Cat Articles: Wellness

A Hairy Situation. What Causes Hairballs?

Indoor cats are prone to hairballs. Contrary to popular belief, felines don’t actually “cough up” hairballs. Hairballs are formed in your cat’s stomach so she has to rid herself of the uncomfortable mass of fur and intestinal debris by vomiting.

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orange cat getting its head brushed back in bed by owner

While cat pet parents learn to accept this as a natural part of the feline digestive system, we shouldn’t become blasé about hairballs. A few hairballs here and there may be normal but more frequent bouts can be a sign of something else.  

If your cat and carpet are plagued by hairballs, consider the causes and solutions that can help resolve them and always check with your veterinarian if the situation becomes hairy.

D.I.Y. Grooming

One of the main reasons indoor cats suffer from hairballs is from swallowing fur when they groom themselves. If your cat ingests a large amount of fur that can’t pass easily through her intestines, the only way out is through her mouth.

Long-haired breeds like Persian or Maine Coon cats are prone to hairballs because they have more fur to groom. If you brush these furballs more frequently, they won’t groom themselves as much, which can help mitigate hairballs.

Try grooming your cat a few minutes every day if you have a long-haired cat. If you have a short-haired feline, brush her three to four times a week. Make it a part of your bonding ritual and you should notice a decrease in hairballs.

Hairballs can also be linked to skin conditions triggered by allergies, infections or parasites. The excessive shedding or over-grooming that comes from these conditions may lead to more ingested hair.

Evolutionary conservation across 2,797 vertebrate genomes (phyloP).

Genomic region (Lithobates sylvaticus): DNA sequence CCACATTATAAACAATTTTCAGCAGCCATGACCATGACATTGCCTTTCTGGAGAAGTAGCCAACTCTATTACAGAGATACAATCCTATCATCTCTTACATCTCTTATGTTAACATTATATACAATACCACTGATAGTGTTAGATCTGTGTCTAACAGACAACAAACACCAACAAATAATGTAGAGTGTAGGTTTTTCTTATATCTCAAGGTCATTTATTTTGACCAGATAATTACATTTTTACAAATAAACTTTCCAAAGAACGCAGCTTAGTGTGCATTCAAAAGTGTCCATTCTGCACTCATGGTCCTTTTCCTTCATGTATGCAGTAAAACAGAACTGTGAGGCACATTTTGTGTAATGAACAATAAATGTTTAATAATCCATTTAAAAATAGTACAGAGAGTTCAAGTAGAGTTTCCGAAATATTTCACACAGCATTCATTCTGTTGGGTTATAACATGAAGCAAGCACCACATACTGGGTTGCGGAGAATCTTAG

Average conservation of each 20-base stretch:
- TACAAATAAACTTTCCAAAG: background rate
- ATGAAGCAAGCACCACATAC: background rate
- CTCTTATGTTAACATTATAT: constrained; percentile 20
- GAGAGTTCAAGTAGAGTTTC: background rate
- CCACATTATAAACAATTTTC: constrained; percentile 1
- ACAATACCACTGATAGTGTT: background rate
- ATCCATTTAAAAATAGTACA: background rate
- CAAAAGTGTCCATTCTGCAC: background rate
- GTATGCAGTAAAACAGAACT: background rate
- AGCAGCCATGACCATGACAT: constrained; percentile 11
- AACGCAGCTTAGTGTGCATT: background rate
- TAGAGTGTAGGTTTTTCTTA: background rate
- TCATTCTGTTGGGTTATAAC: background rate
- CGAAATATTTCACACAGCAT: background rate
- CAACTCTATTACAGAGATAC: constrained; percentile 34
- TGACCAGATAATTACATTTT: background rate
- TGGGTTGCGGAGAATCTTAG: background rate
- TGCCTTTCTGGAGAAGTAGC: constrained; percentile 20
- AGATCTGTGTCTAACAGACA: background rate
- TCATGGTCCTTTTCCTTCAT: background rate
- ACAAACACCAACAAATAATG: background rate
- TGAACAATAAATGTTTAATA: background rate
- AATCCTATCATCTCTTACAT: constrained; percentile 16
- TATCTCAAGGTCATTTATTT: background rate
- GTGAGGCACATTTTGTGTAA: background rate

Another main cause of hairballs is your cat's diet. Even outdoor cats can be susceptible to hairballs if their regular diet is unhealthy and compounded with other creatures such as rodents they find outside.

With a proper, wholesome diet, your cat's digestive system should be able to pass the amount of hair they swallow without trouble. Indoor cats can get into hairier situations if they don’t have enough moisture in their diet so be sure your cat gets a mix of wet food with her dry food and plenty of fresh water to drink. Your veterinarian may even recommend a mini water fountain made especially for cats that you can find at most pet stores.

Blue Buffalo® has a special diet formulated for Indoor Hairball Control that contains a blend of natural fiber sources and Omega fatty acids to help reduce hairball formation. These healthy fats also support a healthy skin and coat, which in turn reduces the need for excessive grooming.

If you don't notice an improvement after grooming your cat more frequently and adding natural cat food supplemented with Omega fatty acids, have your veterinarian check your feline’s skin and coat. He or she may recommend certain hairball medications or adding other types of fiber to your cat’s diet.

If hairballs continue to plague your feline, be sure to visit your veterinarian to rule out gastrointestinal disease. Inflammatory bowel disease is the most common disease-related cause of hairballs, but they can also be a sign of other issues, such as internal parasites, pancreatitis, hernias, cancer, or foreign bodies that require a professional diagnosis.